My mother was a very good cook and loved fresh-from-the-garden things, so as a kid I had the opportunity to have really good cooking from scratch. In the 1960s, like Julie & Julia, I went through the second edition of Mastering the Art of French Cooking. The ideas of taste, flavor, and all the subtleties and variations that are possible in that world began to evolve for me. It was like discovering something that you really love, discovering that there’s some internal attraction. Then it snowballed. So this all developed from the point of view that I loved good food, and what good food meant to me was becoming more established.
When I was living in Cambridge in the 1970s, coming out here [to South Dartmouth, Mass.] on the weekends and in the summer, I decided I might as well pay for my gas by bringing my extra rosemary, which you always have if you have any. They couldn’t get enough fresh herbs in Cambridge in those days. And some of the chefs I am still supplying now were my customers in those early days.
Soon on, I had two little children who, as toddlers, loved to go into the garden and put things in their mouths. Having that be a danger area for them was simply not acceptable. Those were also the years of Rachel Carson and her heroic struggles. And I’d always had an interest in natural history, so the idea that you would kill all these wonderful insects that were helping in the garden if you put poison out there was completely anathema.
I was also aware of the inequalities of this world and how some people really don’t have enough to eat. I became aware of the enormous amounts of waste, especially in this country, and got interested in how to diminish that. Eating all parts of a plant was part of that. Something like 40 percent of the food produced on farms is actually wasted. Garbage. And at the same time people are going hungry. I find that just appalling. So I’ve made it a mission in my life to reduce waste and educate other people in how to do that.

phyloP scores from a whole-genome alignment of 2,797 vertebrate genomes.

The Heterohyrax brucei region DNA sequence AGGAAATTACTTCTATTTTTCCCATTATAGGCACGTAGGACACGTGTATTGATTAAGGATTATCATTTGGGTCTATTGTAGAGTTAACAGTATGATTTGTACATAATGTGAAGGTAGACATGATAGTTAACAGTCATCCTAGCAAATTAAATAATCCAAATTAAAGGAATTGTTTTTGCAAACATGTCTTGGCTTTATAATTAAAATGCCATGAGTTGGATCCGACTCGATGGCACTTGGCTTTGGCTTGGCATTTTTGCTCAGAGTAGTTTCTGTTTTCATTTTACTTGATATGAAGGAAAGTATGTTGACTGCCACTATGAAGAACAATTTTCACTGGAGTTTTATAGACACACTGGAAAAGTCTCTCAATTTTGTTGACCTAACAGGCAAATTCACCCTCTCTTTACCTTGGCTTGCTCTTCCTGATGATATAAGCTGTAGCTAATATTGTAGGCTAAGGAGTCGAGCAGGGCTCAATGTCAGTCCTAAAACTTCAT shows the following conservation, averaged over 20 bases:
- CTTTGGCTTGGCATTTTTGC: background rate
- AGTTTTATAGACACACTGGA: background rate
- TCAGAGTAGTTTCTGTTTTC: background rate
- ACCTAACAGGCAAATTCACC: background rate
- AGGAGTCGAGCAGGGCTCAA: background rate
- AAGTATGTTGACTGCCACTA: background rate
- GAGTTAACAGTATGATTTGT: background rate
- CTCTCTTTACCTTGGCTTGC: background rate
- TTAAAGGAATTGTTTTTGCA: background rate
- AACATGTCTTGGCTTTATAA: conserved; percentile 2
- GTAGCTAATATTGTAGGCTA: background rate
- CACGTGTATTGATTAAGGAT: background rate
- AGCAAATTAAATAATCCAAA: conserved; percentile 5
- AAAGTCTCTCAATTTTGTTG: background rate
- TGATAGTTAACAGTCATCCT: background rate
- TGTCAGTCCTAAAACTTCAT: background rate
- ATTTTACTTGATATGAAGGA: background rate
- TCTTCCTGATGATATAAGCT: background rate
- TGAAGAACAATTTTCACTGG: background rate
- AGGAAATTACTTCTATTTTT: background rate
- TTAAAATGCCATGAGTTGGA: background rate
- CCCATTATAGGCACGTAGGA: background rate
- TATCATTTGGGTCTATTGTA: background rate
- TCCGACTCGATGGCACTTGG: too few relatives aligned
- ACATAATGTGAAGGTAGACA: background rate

You’ll read recipe books that say, “discard the stem,” often about kale or collards. But once you start growing these things, you see them in all different stages of their lives and seasons and weather conditions. And there’s infinite variation, even within a single plant. Part of the year they might not be palatable, but part of the year they’re great. Plus, most of the weight is in the stem, so whatever you pay per pound at the grocery store, half of that cost and all of those nutrients are now in the garbage. And you have to pay to have the trash hauled away. I used to do the deliveries to the restaurants myself and was appalled at the perfectly good food I would find in the dumpsters. Since then, a lot has been done in that world, with Food for Free pickups, and there’s a lot more composting going on.
And composting is fascinating. That you can make fabulous soil out of trash is just amazing. One of my favorite expressions is: “Throw it away. So where’s ‘away’?” Really, everything should be reused or recycled in some way or another, and it might as well be in a way that benefits human populations.
I consider this a constant discovery journey. And it’s part of my being—growing edible plants. The lovely thing is that you get constant rewards: It looks beautiful out there, it smells marvelous, and you get to eat it every day. And it’s fun to turn people on to these delights. My favorite example is how I’d never had arugula until I was living down here, and a neighbor who spent a lot of time in Greece and Italy said, “You have to try this stuff!” And I thought it was horrible. It tasted like skunk smells. But I soon got over that, and now I hardly find anyone who doesn’t like it anymore. The way tastes change is a really interesting phenomenon.
To me, one of the revelations of studying anthropology at Wellesley was learning that nothing is the way it’s got to be. My wonderful teacher, Anne-Marie Shimony, would draw a half circle, a dial that could represent any aspect of human behavior. What is celebrated at one end will be taboo at the other end, and there’s everything in between. Any problem that seems to be limiting or insolvable, you can always find another way of doing it. It’s a real breakthrough, to do things differently. In the natural world, there are infinite ways of solving problems, of communicating, delivering nutrients, or dealing with weather extremes. And the closer you watch plants, the more you learn from them, which you can’t help doing when you’re growing them. And that to me is the bottom-line thrill of what used to be called gardening.